Once you learn the techniques you can apply them to different types of photography and different compositions. Follow your own heart and learn about composition but then break every rule.
Do you have a location you have not been to yet that you would really like to visit and photograph?
We are going to the Falkland Islands and South Georgia. The landscapes are spectacular as are the animals. I’d also love to go to Patagonia because I’ve seen some amazing landscapes come from there. I also recently saw someone do trips to Canada and I think I’d like to get up there and do a workshop with this person because I think it would be awesome to see the Canadian Rockies.
They are indeed. Is there one common theme you see photography students struggle with and what is your advice to help them overcome that struggle?
Any of my fellow workshop instructors would give you exactly the same answer. People don’t know their gear well enough. They can’t find where the self timer on their camera is and so get frustrated.
When Carlos Santana and Eric Clapton are on stage, they don’t look at their fingers every second or thinking about what key they are playing in, or how they move the dials, they just do it. That’s what we have to do as photographers and that comes with a lot of practice. You must know your gear.
You have mentioned to me in the past that you use plugins for your post processing. Which ones do you use?
I enjoy OnOne Software, I love Nik, Topaz, and Topaz Impressions. I think the plugins can help us awake the artist within.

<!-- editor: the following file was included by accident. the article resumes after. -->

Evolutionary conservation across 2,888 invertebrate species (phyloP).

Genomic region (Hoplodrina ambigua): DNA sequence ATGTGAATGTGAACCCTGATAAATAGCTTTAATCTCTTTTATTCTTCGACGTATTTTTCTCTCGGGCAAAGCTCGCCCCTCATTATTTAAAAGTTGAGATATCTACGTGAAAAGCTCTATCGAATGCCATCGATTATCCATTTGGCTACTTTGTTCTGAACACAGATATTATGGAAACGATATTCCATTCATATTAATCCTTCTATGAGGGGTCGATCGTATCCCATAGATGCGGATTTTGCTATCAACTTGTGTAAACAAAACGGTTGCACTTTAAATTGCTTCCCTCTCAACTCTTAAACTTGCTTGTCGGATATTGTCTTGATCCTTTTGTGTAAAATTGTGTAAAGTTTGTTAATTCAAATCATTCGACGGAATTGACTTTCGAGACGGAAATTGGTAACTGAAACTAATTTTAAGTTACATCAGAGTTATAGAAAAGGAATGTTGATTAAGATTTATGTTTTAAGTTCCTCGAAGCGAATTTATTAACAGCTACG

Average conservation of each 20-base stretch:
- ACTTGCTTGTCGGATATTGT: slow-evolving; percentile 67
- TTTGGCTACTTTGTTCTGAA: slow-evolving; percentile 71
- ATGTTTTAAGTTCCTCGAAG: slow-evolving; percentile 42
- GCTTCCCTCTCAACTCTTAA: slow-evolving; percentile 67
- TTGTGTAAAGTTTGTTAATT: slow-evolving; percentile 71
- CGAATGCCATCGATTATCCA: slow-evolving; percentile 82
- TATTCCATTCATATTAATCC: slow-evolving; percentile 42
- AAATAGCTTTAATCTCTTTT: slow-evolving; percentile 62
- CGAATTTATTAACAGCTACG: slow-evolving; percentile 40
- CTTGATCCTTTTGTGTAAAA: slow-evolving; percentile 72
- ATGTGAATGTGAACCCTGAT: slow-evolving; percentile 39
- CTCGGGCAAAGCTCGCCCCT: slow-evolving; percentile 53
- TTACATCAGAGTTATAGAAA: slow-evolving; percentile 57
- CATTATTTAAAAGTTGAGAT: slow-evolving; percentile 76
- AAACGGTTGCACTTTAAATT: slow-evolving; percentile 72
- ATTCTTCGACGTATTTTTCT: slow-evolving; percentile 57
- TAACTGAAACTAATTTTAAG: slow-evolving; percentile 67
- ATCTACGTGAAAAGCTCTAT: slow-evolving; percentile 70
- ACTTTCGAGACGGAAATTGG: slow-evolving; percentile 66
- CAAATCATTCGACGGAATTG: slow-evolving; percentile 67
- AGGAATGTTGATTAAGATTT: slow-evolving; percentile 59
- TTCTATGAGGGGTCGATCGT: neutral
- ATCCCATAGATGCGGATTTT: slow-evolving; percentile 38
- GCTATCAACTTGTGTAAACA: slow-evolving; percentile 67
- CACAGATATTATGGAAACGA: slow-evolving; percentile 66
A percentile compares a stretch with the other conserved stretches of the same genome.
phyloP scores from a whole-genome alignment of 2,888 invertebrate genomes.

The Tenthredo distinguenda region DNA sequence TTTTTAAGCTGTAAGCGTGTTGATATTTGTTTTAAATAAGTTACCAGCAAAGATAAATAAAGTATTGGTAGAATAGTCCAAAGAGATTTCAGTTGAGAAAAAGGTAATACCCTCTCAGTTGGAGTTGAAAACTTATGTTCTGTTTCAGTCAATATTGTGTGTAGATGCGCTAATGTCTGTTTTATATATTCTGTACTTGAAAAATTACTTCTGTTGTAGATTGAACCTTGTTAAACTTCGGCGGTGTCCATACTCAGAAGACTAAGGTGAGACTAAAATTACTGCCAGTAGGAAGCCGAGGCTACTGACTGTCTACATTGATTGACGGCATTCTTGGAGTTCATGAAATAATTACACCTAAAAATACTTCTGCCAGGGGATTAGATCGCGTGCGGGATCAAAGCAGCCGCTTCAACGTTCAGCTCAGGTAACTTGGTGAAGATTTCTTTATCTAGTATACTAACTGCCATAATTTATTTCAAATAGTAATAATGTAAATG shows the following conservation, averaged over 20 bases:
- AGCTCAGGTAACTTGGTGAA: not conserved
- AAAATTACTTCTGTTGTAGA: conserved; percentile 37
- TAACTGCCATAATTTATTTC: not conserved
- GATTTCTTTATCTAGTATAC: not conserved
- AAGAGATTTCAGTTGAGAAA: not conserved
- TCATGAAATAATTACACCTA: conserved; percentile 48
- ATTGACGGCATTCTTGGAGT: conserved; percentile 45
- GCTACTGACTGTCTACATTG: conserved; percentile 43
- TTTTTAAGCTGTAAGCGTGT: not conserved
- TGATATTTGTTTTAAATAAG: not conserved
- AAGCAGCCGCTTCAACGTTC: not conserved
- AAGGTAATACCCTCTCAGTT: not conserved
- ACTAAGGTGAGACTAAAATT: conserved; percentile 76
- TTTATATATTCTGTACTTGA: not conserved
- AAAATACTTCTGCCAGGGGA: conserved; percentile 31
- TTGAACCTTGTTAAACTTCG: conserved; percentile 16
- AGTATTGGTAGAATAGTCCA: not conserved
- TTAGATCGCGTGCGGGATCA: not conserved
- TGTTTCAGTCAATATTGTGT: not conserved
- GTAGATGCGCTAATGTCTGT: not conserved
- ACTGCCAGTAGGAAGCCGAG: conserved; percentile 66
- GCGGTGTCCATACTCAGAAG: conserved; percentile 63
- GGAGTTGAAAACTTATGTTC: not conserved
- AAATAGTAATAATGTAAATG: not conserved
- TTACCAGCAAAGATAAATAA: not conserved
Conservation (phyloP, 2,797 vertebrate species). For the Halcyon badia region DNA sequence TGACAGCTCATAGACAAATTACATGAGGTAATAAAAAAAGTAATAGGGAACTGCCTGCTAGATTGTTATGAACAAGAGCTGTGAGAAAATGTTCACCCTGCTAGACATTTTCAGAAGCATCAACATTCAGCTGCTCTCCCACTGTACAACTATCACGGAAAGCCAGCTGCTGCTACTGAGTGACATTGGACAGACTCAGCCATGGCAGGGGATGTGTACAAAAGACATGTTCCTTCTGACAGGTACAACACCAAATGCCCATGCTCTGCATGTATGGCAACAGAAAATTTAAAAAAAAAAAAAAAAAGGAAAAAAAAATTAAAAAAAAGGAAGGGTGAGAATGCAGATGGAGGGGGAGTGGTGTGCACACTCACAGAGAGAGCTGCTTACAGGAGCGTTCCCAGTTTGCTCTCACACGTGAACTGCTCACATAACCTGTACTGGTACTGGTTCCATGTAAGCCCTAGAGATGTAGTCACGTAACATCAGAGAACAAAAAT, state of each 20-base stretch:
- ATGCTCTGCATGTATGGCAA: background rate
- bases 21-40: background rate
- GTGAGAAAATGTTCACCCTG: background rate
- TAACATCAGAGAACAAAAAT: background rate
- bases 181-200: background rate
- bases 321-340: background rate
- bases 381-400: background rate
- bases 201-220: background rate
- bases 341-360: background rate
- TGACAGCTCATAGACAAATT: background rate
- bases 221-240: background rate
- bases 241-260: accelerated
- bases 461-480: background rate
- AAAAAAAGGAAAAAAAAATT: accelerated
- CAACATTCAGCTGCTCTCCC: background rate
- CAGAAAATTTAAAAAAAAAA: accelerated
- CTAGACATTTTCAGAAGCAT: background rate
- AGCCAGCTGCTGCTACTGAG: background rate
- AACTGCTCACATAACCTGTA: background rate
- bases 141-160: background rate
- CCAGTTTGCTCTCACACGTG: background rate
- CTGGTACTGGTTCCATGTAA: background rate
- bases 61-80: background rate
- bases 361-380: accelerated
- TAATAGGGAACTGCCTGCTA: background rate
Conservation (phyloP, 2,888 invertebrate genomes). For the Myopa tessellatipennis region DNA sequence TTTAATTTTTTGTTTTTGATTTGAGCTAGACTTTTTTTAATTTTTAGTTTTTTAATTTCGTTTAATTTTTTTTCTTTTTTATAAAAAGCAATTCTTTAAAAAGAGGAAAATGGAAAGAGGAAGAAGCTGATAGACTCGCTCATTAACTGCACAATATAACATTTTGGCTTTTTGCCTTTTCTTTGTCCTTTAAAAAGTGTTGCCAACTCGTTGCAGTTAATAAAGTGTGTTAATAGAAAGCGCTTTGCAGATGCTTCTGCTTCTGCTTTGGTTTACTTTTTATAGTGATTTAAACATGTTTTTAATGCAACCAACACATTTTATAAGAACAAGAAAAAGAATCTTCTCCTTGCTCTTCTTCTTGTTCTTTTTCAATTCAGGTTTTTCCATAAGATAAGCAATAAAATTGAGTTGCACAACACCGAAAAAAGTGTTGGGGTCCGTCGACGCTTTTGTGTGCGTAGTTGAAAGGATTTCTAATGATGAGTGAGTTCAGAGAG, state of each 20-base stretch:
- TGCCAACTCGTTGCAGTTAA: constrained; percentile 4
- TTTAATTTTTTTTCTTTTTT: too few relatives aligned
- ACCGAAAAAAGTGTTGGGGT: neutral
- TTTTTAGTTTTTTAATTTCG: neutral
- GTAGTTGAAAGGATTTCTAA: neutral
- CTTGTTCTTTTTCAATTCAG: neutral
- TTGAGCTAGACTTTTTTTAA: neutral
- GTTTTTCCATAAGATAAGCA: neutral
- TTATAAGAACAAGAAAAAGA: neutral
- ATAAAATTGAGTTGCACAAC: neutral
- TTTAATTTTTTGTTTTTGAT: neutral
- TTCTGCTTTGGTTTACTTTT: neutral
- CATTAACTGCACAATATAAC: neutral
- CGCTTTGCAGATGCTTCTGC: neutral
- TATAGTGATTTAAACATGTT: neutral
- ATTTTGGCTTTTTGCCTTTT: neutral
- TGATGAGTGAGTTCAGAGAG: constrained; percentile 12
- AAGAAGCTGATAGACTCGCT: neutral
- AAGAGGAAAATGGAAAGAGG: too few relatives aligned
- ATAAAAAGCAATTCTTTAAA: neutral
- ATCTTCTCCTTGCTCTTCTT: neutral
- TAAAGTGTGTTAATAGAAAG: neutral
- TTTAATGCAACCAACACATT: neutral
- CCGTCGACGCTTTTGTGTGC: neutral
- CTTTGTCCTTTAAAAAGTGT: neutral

Being in the industry for over 40 years, what is the one thing you feel photographers today could learn from those who have gone before us?
I would say follow your heart. You can copy all the other stuff and you can listen to all the criticisms, but I would say follow your heart. When you do what you want to do, and you get good at it, the benefits will follow. As my mother once told me when I was young, never give up.
It is safe to say that you are viewing the photography industry from the top and when you look at it globally from the top, you get a different perspective when you can see the whole picture. You have the relationships with magazines, brands etc. What do you think is the most important element to being a successful landscape photographer?
The most important element is to cut the clutter. We see spectacular scenes and get overwhelmed. We have to realize that throwing on the widest lens isn’t going to tell the story.
Looking back at your life, what is one legacy or impression you hope to leave on the industry?
I’d love for people to look back and say “this guy had a lot of fun, he made it fun for many people and that I learned from him”.
I have a bunch of quotes and I call them Sammonisms. I have already dropped a bunch of them in the interview, but I think my all time favorite quote is “We are a part of everyone we meet”.
When you think about this, Tiffany, your personality is developed because you saw things in other people that you liked. So, we really are a part of everyone we meet.
If you could leave one piece of advice for our readers what might that be?
Go for a walk and not only just to stay healthy. I get so many ideas when I’m out walking because I am not thinking about emails, texting or anything that can distract me. When I walk I can actually think.